Come show time the Borderline is respectably populated, though it’s fair to say that most of those in attendance seem more knowledgeable about the band’s backstory than their music. Frankly, it doesn’t matter. The material’s earthy groove and the band’s warm between-song banter about drinking Strawberry Hill Boone’s Farm Wine quickly make us feel right at home. “I’m telling you, if you can’t get laid on that stuff you ain’t ever gettin’ lucky, bro,” Richard Young beams.
Touchingly, the Headhunters are open to audience requests and when a diehard demands to hear Dixie Fried, a Carl Perkins song recorded for the 1993 album, Rave On!, they even go off set-list a while.
Some of the best songs — including Stumblin’, Shufflin’ Back To Memphis and Walking With The Wolf — are from Meet Me In Bluesland, a record made with Johnnie Johnson, Chuck Berry’s late long-time pianist, shortly before he died. Johnson was the man responsible for inspiring Berry’s classic Johnnie B Goode and the proceeds from …Bluesland now go to his family. “Don’t you dare leave here without a copy,” Young scolds. “As was usual back in the 1950s, the singer got the dough and the other guys got the dole.”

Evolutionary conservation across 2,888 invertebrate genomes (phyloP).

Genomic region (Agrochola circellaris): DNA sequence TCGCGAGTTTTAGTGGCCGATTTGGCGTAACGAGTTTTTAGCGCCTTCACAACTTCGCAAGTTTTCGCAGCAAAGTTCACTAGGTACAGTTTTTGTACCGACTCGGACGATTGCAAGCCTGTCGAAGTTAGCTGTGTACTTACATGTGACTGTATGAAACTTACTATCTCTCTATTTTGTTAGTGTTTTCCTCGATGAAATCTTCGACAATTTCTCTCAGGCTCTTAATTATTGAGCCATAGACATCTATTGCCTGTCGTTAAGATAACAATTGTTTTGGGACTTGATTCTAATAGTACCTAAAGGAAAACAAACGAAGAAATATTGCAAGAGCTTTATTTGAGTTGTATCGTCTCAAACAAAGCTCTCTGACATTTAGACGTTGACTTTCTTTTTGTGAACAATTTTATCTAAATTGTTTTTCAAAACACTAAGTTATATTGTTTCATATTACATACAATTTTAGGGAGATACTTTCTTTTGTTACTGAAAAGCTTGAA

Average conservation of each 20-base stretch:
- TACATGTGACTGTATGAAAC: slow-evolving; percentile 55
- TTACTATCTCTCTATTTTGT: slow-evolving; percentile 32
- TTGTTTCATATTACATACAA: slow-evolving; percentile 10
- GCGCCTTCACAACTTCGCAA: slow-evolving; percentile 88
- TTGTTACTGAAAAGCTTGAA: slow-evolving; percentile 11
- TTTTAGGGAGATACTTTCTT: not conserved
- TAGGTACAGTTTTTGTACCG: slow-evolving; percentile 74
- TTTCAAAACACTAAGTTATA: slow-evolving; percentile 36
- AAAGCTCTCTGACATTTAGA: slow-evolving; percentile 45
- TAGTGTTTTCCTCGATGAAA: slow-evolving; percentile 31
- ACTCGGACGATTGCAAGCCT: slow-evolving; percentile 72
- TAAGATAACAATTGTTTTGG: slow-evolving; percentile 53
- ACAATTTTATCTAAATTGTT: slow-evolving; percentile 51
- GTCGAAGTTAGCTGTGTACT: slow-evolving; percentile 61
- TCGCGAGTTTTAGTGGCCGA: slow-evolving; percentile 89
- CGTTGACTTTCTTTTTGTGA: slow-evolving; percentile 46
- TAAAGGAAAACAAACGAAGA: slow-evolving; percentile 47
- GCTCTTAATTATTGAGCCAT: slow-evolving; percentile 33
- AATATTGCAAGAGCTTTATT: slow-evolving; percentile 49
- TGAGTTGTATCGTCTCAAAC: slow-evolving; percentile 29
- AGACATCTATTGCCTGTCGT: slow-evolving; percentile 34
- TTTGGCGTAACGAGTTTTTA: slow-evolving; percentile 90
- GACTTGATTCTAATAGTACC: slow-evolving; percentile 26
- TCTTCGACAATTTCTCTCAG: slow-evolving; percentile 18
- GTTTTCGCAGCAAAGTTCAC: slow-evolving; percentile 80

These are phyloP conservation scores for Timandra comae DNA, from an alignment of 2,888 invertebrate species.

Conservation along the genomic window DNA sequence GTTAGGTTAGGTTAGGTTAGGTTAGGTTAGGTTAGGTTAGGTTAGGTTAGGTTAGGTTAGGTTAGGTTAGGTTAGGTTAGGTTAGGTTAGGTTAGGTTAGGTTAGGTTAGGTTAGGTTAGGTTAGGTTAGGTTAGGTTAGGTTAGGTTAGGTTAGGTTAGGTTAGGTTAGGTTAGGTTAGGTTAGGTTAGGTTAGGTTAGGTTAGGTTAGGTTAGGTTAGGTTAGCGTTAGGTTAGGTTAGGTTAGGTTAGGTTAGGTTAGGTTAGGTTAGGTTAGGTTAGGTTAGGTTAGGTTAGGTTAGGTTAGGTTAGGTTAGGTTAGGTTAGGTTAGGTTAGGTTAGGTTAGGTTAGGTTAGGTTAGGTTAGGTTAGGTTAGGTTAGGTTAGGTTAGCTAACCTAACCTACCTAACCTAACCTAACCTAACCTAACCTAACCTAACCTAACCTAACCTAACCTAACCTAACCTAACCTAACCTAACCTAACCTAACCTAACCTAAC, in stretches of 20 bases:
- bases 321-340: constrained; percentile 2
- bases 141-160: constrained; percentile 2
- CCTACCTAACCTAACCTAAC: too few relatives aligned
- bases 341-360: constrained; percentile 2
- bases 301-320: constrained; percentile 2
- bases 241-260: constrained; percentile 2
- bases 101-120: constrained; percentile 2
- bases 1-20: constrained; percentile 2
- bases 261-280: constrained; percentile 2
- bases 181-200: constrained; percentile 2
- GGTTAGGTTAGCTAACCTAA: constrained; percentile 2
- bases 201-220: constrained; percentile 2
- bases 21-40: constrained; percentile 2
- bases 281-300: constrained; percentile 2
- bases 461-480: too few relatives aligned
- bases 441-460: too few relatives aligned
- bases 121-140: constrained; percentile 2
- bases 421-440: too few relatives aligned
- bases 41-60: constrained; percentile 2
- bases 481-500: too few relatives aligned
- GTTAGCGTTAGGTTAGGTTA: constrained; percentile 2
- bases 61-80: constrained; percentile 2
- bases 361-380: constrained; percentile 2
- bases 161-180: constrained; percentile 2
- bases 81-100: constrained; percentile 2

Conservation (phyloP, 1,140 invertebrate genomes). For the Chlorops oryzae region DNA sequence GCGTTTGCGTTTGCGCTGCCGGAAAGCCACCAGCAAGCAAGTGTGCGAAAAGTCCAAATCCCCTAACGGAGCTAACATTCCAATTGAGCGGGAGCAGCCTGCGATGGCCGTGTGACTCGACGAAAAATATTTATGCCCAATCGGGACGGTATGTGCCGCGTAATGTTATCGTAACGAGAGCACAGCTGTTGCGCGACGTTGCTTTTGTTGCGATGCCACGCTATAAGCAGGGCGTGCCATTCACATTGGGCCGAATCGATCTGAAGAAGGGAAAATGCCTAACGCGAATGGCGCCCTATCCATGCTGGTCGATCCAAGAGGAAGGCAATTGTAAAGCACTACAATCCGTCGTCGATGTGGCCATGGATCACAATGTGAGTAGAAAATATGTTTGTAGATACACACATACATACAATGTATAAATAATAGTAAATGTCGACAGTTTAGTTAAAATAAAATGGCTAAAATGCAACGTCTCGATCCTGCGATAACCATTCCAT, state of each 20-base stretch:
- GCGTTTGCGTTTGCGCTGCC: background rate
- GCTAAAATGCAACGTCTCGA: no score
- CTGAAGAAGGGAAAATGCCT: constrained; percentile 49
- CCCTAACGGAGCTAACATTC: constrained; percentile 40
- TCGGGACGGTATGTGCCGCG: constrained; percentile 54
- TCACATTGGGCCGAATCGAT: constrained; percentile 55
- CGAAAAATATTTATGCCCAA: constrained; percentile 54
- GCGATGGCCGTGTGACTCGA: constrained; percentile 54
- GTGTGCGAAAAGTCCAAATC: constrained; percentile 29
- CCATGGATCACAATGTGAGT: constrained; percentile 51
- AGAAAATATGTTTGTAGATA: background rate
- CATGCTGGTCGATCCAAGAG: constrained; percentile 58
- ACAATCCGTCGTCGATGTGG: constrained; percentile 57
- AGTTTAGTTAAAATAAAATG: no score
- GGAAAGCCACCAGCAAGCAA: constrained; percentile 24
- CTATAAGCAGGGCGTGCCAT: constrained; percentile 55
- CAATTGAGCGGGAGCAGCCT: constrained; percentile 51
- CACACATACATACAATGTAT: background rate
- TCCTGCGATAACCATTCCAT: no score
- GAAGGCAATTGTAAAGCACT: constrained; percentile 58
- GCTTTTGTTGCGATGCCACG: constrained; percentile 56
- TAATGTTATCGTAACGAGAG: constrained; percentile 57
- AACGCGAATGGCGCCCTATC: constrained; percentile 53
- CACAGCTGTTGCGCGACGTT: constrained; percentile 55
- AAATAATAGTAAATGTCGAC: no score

The Headhunters are certainly an interesting bunch of characters. Onstage and off, Richard Young puffs away at a cigar that remains defiantly unlit, while behind the kit sits his sibling. Wearing a hat, it appears that Fred Young has long white hair though removal of said headgear reveals a bald pate and a pair of the longest sideburns you’ll ever see – think the lovechild of Trevor Bolder in his Spiders From Mars era and Charlie Starr from Blackberry Smoke and you’re not even halfway there.
A mid-set rendition of the Clapton-popularised Have You Ever Loved A Woman and an encore medley of The Beatles’ Don’t Let Me Down and Hey Jude offer reminder of Richard Young’s earlier claim that “all we ever wanted to be was an English rock band – we just couldn’t make the geography work.”
It’s a brave band that takes on The Animals’ The House Of The Rising Sun, and a creditable one not to lose. Mostly, though, their set is steeped in American blue collar music, with stop-offs via ZZ Top and the Georgia Satellites. Closing the main set, the Ballad Of Davey Crockett really gets the Borderline jumping.
No, of course The Kentucky Headhunters are not re-inventing the wheel, they’re just happy to keep the thing spinning, and it’s something they’re pretty darned good at.
The most annoying thing about this evening is that Black Stone Cherry, who don’t arrive in the country till the weekend, were not around to say, ‘We told you so’ to Richard Young. It’s a conversation that will definitely come up backstage at Mote Park, though, that’s for sure.
Back in the Borderline dressing room before they’ve played a note, Richard Young is confident enough to predict that this won’t be his band’s one and only visit to the UK.
“Now that I can fly…”, he begins, only for Greg Martin to complete his sentence: “… We’ve created a monster.”